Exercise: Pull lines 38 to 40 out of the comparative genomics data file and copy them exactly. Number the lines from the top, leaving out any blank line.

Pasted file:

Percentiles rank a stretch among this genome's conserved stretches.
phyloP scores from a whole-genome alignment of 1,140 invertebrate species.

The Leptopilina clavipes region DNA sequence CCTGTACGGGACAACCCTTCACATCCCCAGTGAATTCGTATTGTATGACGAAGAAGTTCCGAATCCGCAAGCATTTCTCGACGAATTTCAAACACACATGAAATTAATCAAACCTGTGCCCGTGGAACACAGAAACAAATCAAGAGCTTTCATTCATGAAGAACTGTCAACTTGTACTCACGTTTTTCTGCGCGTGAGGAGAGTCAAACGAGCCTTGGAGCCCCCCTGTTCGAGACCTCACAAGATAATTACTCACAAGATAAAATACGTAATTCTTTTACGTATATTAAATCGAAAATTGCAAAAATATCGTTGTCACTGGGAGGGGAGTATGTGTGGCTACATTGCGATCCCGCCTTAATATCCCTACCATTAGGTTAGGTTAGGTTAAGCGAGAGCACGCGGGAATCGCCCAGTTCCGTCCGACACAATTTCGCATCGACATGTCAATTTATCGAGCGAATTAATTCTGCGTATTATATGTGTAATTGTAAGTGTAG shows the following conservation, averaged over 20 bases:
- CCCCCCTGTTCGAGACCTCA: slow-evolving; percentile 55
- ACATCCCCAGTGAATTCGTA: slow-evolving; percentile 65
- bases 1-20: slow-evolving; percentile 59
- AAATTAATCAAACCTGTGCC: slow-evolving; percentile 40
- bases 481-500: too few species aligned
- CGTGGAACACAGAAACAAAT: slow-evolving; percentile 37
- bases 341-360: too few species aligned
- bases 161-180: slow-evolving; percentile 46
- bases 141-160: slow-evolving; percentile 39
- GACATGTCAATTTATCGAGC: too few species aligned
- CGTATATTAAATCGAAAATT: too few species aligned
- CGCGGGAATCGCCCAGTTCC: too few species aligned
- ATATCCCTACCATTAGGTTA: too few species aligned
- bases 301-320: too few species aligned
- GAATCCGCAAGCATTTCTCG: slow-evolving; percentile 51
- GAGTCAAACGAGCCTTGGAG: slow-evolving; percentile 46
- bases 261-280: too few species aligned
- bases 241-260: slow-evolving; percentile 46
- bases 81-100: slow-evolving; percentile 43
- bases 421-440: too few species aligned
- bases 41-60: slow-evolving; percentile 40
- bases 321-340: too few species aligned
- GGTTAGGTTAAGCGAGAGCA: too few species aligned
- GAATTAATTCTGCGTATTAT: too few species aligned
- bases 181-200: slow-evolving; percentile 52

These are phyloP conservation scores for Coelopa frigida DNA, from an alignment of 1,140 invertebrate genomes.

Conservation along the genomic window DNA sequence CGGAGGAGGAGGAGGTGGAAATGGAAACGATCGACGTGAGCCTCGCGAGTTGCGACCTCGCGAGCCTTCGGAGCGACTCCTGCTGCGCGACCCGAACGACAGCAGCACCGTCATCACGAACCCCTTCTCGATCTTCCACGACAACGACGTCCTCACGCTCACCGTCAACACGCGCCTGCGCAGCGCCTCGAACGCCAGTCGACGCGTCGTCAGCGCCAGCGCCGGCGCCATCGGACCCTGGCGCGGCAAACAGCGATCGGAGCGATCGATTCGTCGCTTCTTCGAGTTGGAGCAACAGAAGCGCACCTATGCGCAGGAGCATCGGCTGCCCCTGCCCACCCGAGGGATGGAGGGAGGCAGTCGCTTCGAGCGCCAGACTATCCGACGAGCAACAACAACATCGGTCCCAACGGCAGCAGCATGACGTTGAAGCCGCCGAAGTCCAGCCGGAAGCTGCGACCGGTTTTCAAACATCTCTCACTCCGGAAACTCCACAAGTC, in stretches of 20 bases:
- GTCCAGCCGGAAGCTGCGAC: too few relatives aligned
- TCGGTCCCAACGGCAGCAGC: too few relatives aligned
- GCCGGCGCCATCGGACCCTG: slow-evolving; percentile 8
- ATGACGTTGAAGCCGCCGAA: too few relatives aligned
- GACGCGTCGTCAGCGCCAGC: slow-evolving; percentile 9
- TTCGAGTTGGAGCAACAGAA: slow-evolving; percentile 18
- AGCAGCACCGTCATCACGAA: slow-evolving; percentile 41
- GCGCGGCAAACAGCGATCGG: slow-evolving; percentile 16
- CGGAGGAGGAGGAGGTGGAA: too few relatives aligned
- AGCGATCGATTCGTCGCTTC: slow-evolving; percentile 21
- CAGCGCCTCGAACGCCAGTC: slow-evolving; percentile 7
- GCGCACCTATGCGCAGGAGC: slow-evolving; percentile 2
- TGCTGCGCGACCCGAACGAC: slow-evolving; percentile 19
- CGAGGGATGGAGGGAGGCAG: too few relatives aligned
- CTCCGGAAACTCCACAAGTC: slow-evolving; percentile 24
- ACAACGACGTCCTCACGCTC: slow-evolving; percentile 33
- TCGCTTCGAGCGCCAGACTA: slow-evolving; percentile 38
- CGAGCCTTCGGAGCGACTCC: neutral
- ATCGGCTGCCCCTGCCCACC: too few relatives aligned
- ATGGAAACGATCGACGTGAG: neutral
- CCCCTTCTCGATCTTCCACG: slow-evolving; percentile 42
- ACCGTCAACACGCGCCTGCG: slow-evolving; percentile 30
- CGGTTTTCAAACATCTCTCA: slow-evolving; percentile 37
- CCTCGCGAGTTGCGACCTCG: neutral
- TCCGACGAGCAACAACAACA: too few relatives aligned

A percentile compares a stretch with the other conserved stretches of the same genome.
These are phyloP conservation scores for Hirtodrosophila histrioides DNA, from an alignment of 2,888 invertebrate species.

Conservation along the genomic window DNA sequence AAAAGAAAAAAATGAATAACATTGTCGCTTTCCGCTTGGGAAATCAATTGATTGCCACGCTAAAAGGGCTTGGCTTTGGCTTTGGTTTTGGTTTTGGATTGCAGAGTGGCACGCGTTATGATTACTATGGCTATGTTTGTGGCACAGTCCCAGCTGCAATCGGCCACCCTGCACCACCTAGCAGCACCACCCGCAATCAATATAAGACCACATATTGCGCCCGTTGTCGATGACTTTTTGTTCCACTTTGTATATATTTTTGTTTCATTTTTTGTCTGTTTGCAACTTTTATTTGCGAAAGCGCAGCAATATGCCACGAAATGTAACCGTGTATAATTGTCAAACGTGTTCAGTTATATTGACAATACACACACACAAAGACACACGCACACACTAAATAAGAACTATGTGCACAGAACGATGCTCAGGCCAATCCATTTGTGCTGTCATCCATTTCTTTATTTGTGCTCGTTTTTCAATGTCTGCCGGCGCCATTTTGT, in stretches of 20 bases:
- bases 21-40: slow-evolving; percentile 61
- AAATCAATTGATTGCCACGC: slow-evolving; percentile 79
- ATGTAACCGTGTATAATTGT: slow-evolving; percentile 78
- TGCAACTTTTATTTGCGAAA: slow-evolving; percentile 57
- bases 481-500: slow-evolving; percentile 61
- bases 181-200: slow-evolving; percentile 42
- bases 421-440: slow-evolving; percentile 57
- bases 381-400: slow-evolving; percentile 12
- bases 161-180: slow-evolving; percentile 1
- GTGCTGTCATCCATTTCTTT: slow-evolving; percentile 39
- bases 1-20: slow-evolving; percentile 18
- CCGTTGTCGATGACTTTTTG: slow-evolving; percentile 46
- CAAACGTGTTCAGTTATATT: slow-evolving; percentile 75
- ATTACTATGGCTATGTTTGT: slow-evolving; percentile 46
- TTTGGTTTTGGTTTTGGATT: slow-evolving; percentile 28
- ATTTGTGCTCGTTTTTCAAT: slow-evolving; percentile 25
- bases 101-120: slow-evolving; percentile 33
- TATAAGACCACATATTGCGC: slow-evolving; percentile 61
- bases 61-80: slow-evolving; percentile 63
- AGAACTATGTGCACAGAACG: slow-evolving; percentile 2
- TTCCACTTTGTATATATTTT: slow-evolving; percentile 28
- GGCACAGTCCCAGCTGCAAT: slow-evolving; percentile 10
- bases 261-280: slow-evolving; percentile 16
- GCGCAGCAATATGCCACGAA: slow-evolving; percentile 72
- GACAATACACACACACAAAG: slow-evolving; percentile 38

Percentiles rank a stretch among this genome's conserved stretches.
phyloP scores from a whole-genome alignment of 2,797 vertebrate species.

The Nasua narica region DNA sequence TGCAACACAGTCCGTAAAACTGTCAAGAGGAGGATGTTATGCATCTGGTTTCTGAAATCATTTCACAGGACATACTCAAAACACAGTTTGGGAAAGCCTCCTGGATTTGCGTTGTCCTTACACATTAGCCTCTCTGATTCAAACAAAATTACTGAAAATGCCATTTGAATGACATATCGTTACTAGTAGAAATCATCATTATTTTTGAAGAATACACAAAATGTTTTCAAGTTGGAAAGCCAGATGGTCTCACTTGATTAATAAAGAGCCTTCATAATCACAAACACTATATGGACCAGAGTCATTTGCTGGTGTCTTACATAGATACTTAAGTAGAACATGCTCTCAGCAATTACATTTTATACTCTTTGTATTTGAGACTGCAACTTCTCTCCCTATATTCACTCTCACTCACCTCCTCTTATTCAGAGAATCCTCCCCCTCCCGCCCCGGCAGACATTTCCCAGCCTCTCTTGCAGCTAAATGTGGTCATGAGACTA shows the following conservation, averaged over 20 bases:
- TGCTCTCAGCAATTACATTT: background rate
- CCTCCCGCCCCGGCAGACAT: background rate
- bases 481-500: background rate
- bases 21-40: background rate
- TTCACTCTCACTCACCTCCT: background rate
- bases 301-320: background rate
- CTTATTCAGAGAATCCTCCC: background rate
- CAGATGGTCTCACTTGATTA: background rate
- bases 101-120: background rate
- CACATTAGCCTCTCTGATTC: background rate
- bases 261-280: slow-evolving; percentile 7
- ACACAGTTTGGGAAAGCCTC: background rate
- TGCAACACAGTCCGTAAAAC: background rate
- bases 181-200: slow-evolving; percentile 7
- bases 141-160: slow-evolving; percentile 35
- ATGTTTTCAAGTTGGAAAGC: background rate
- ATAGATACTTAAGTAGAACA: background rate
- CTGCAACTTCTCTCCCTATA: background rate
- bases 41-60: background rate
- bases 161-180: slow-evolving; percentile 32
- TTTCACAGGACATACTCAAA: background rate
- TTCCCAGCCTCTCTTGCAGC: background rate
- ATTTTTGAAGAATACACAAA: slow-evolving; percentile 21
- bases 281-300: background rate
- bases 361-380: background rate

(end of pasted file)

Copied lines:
- GCGCGGCAAACAGCGATCGG: slow-evolving; percentile 16
- CGGAGGAGGAGGAGGTGGAA: too few relatives aligned
- AGCGATCGATTCGTCGCTTC: slow-evolving; percentile 21